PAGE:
UKZN 10 granted bail at last

2016-11-11 09:49
Supporters of the UKZN students celebrate outside the high court after they were granted bail on Thursday.

Supporters of the UKZN students celebrate outside the high court after they were granted bail on Thursday. (Ian Carbutt)

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Pietermaritzburg - There were high fives all round as 10 University of KwaZulu-Natal students were granted bail on Thursday.

Seven of them had spent 49 days in jail and the other three, who were arrested for a different incident, were imprisoned for 40 days.

The 10 students, who were among different groups of students arrested at the height of the violent #FeesMustFall protests at the local campus in September and October, all face a main charge of public violence.

They also face additional charges such as failing to comply with police orders, interfering with police in their duties, malicious injury to property, common assault and contempt of court.

Acting Pietermaritzburg high court judge Eric Zaca set the 10 students free after finding that the magistrate who refused them bail, M. Boikhutso, was wrong for taking into account video evidence pointing to their alleged guilt.

He said their guilt or innocence was a matter for the trial court to decide.

The judge said the magistrate had been informed (by defence attorney Andre Chetty) that the defence was going to dispute the admissibility of video footage when the case went to trial, but this footage apparently influenced her decision to deny seven of the so-called “UKZN 11” group bail.

The other three students — arrested for an incident on October 1 — were allegedly part of a group of five students who had been chased into the William O’Brien (WOB) residence on the campus by security guards and were arrested there.

While the magistrate granted two of these students bail on grounds that they legitimately resided in WOB and could have a reasonable explanation for being there, she refused to grant the other three bail as they were identified as being “violent”.

Chetty told the high court that this did not make any sense and meant that the magistrate had again delved into the merits of the case.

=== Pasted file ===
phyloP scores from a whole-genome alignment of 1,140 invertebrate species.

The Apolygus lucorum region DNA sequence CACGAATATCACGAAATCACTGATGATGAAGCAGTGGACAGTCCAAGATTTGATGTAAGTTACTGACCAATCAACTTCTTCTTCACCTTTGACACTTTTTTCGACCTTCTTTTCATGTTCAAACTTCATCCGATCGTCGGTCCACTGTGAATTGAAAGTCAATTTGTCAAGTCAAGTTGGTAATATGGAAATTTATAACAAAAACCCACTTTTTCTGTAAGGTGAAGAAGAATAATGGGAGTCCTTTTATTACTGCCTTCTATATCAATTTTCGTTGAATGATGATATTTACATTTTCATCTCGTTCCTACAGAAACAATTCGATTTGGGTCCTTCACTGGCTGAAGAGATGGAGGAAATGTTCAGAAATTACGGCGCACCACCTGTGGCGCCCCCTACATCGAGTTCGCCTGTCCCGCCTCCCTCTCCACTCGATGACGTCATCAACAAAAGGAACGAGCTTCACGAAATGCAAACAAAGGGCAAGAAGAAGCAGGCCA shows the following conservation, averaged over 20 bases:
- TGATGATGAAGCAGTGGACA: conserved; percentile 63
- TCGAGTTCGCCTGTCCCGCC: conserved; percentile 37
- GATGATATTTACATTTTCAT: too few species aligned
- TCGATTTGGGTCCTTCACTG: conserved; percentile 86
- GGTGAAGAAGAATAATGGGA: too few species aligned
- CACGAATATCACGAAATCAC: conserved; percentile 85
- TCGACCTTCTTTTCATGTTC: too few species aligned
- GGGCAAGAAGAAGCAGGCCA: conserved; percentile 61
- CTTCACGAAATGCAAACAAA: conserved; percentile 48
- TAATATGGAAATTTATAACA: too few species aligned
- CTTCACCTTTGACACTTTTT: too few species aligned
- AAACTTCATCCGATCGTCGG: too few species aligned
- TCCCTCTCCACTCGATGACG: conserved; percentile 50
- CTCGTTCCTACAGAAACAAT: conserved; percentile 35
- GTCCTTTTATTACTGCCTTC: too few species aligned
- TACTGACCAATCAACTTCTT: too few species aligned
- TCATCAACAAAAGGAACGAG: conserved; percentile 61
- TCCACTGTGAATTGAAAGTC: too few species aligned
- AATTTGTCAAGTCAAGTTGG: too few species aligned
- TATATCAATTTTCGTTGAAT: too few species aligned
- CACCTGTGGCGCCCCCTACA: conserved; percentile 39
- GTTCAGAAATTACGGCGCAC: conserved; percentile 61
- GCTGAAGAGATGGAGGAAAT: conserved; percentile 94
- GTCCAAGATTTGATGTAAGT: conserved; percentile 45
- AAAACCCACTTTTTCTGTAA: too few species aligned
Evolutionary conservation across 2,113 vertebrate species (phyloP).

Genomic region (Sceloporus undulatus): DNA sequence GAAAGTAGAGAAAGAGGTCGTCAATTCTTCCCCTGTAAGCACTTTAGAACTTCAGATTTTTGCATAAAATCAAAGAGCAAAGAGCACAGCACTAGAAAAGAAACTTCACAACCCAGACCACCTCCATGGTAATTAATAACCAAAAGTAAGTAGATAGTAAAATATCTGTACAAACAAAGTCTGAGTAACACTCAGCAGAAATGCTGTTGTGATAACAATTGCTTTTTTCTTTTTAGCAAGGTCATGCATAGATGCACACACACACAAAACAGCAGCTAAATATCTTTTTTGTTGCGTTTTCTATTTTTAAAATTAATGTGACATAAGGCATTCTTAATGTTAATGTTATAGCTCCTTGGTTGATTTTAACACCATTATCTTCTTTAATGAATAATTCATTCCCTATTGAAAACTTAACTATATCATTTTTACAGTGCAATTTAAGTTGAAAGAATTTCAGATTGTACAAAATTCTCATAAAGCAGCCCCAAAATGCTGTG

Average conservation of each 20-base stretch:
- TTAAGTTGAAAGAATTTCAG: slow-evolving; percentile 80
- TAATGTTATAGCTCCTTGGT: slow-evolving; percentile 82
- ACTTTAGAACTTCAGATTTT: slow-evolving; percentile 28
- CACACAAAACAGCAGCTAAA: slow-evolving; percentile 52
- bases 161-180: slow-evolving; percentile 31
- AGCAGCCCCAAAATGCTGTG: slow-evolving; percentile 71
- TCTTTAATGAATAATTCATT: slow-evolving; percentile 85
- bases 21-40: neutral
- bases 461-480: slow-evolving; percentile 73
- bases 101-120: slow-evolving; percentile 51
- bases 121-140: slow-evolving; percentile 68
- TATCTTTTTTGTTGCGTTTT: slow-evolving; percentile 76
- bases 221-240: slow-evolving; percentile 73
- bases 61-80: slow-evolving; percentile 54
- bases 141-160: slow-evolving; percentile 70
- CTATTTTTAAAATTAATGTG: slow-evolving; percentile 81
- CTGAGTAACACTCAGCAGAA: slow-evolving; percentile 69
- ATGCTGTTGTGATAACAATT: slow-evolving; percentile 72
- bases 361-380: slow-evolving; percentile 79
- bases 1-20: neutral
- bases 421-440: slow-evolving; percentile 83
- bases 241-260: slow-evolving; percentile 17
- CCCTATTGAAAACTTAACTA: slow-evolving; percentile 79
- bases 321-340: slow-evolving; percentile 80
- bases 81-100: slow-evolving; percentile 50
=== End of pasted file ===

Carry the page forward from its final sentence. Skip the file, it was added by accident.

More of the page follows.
He said the magistrate’s refusal of bail amounted to her “punishing” the students she perceived as having committed offences, and said her decision was “wrong in law”.

He said she did not take into account relevant factors including that none of the students had previous convictions or pending cases and were not a flight risk.

State advocate Martin Mtambo also agreed that all 10 students ought to get bail and that the magistrate had been wrong in the way she approached the application. However, he stressed in court that he did not want to “give the wrong impression that we are on the same side”.

“We [the state] are in no way condoning what has happened at tertiary institutions … sight should not be lost about what is happening out there,” he said referring to violence which has resulted in buildings and cars being torched, stones and bottles being thrown at police, security guards and the public and alleged intimidation of other students.

A big crowd of students turned up at the high court in support of their imprisoned peers, but they stayed calm and quiet. A strong police presence kept a watchful eye on proceedings, but there were no incidents of unruly unbehavior.

When the first group of seven students was given bail a few supporters clapped their hands with joy and waved to the beaming group as they were led downstairs to the court cells for the last time.

The seven were followed soon afterwards by the other three who exchanged high fives with each other and waved cheerfully to the public gallery as they left court. The students’ supporters sang and danced their way joyfully to the public library to await the release of the ten students.

However, their attorney said they had to follow a lengthy formal process to pay their bail before they could be released, which “could take some hours”.

The 10 students released on Thursday were granted bail of R1 000, with the condition that they may not take part in any violent protests or demonstrations.

The students who were granted bail on Thursday are Chuma Wakeni, Siyathemba Magwaza, Mayibongwe Ngcobo, Mbali Langa, Thembeka Mpanza, Nobuhle Shabalala and Siyabonga Mbambo, Xabiso Montanga, Nduduzo Nsibande and Sicelo Qwabe.

Read more on:    ukzn  |  #feesmustfall  |  pietermaritzburg  |  university fees  |  university protests

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